Research from digital data provider Fenergo, which specialises in client lifecycle management for the financial industry, has shown that institutions could lose up to $10bn (£7.7bn, €8.7bn) a year simply by not listening to their clients.
Of the 250 chief executives surveyed, 36% admitted they have lost a client due to inefficient onboarding process, while 81% believe poor data management has negatively affected the customer experience.
“This report clearly shows the impact that client inefficiencies and a hesitancy to digitalise processes have on the customer experience and how it directly effects financial institutions’ bottom line,” said Marc Murphy, chief executive of Fenergo.
While this data mainly applies to the banking sector, International Adviser reached out to advisory firms around the world to determine the extent of this trend.
From IA’s analysis, financial advisers are far more aware of the customer experience than their counterparts in the banking sector, with firms having either established or recently introduced feedback mechanisms.
Tim Sargisson, chief executive at UK advisory firm Sandringham, said that the company has just set up a feedback system. “As a business, we are seven years old and 2019 will be the first year that we collect feedback from our clients. We have engaged an outside firm to facilitate and we are going to send out our survey when annual statements are being sent out to clients.”
While the number of customers completing the survey is not expected to be very high, Sargisson believes that the introduction of incentives could result in greater engagement. He predicts that the firm will get a 1% response rate through sending the survey out to every client.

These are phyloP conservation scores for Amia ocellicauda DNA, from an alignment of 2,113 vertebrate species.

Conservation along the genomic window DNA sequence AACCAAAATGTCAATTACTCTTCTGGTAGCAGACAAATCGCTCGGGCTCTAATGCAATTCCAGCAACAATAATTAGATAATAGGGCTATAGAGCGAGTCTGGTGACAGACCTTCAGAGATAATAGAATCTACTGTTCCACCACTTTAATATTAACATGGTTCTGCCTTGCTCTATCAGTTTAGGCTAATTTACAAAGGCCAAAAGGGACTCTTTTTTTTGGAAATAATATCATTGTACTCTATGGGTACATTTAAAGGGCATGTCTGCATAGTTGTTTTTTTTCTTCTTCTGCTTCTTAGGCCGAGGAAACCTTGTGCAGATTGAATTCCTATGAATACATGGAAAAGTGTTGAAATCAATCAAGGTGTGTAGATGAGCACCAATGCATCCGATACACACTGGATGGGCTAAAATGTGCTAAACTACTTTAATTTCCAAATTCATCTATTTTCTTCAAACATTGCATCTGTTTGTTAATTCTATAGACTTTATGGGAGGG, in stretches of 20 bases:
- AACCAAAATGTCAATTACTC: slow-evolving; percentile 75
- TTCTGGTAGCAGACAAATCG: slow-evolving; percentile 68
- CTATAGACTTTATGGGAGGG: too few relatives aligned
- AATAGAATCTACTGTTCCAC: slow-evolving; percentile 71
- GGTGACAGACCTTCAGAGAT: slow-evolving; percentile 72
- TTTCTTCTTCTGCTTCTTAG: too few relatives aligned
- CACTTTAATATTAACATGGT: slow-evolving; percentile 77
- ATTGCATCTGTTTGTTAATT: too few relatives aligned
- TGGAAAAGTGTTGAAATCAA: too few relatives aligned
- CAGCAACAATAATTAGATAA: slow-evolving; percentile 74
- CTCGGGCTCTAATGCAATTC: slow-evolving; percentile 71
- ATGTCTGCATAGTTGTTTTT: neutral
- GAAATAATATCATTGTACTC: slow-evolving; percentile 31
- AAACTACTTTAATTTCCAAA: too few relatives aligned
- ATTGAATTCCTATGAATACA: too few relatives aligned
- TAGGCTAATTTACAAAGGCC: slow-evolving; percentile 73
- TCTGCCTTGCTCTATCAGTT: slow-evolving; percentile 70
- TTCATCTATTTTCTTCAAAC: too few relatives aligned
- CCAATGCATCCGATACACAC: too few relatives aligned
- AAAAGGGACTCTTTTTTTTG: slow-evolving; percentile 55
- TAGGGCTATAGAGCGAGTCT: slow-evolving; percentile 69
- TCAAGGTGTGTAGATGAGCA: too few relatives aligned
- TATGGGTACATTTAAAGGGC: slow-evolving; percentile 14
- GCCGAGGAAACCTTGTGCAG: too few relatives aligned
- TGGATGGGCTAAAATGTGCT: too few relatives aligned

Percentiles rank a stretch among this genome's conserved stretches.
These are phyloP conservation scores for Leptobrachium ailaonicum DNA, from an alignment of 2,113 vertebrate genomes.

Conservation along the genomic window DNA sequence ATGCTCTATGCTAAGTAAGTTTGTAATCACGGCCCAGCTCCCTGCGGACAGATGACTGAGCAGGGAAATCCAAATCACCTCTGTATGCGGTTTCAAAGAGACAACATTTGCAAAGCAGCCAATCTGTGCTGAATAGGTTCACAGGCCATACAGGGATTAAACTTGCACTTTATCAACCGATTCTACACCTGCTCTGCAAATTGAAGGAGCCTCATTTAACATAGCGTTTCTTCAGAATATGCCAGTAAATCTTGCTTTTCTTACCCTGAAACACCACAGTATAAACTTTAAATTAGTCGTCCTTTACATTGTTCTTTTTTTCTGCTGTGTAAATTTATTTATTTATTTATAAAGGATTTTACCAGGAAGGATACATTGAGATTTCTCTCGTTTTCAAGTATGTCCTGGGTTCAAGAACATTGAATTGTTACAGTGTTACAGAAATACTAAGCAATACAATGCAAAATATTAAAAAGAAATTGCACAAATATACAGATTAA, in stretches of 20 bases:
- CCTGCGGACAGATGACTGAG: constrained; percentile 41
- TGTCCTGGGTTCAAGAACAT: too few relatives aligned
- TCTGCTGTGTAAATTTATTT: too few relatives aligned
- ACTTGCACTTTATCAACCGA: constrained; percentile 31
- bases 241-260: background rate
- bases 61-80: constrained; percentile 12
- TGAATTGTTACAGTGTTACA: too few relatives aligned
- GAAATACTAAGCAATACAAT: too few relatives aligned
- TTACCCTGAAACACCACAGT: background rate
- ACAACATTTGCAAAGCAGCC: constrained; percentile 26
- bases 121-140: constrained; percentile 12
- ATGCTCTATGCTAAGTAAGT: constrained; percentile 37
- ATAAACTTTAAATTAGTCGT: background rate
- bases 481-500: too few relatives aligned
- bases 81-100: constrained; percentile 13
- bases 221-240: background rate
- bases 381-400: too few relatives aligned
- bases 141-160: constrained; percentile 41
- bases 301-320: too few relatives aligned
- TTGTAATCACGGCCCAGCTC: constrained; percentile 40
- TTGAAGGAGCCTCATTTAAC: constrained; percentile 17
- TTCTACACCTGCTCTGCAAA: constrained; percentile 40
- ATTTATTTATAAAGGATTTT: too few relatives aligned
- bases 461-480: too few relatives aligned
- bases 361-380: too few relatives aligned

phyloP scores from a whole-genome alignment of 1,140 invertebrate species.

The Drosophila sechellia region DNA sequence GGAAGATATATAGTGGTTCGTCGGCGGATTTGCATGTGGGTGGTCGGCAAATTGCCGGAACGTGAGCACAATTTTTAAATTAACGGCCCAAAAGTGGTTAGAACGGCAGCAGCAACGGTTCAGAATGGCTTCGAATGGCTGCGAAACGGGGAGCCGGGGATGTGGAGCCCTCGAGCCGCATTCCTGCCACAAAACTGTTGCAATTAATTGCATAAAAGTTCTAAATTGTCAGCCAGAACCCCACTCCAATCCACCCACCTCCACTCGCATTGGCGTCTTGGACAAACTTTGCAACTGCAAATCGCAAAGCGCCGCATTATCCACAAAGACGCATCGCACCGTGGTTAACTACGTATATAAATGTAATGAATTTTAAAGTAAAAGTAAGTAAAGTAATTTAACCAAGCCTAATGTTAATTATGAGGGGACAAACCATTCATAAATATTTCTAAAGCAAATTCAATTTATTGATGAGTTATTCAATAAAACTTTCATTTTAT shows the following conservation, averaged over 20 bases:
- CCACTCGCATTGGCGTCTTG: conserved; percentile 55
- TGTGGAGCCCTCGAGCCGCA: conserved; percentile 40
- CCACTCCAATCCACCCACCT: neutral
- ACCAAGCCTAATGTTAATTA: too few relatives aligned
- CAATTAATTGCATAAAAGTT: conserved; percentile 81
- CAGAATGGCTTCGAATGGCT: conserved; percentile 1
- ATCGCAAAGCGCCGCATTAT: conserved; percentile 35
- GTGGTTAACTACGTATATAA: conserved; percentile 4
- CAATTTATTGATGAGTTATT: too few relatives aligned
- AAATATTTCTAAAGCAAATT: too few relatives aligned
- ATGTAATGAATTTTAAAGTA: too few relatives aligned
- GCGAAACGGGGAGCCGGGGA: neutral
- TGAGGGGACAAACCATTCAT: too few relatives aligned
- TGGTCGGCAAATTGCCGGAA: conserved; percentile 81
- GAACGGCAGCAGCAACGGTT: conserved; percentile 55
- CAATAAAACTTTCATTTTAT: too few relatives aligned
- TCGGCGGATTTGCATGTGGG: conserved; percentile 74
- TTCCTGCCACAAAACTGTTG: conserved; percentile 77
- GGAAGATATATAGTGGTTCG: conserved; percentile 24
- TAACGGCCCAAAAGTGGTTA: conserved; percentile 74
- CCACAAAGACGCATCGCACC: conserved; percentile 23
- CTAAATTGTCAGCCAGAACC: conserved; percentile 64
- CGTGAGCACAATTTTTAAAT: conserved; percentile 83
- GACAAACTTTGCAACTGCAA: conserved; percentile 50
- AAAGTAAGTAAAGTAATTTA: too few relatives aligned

Therefore, “it will also be important to incentivise responses, so we will offer vouchers. We will also like to provide a URL in the paper survey to an online link where clients can fill out the survey if they want to”.
In other parts of the world, advisers are required to ask for customer feedback; Kelso Beggs, executive director of Singapore-based AAM Advisory, pointed out.
“Client feedback is really important and definitely serves to save assets under advice. In Singapore, we are required to send questionnaires to clients as part of the Monetary Authority of Singapore’s ‘Balanced Scorecard Framework’; such as quality of advice received, disclosure provided etc.
“We take the required questions but also add our own to gauge the client’s experience of AAM to ensure we are on the same page as them, little things can make a big difference like them wanting quarterly valuations but us sending them monthly. We also use it for referral purposes, as clients who are very happy are likely to refer friends/colleagues.”
Others, like AES International in Dubai, openly display client feedback on screens around its offices, as well as on its website.
“This means everyone in the business is both aware and proud of the scores and comments we receive,” said Sam Instone, director of AES International.
“All our clients are sent this survey on their anniversary of becoming a client. Listening to feedback is critical to improving our services and we really enjoy this part of our client interaction.”
Evolving with clients
But why is it so critical to listen to clients?
It’s because “client expectations are constantly evolving”, according to Nigel Green, founder and chief executive of DeVere Group.
“By listening to and acting upon feedback from clients, we’re best-positioned to be able to consistently meet these expectations.
“It is, frankly, unsurprising that those financial institutions that do not listen to their clients lose money as they are, clearly, out of touch with their market.”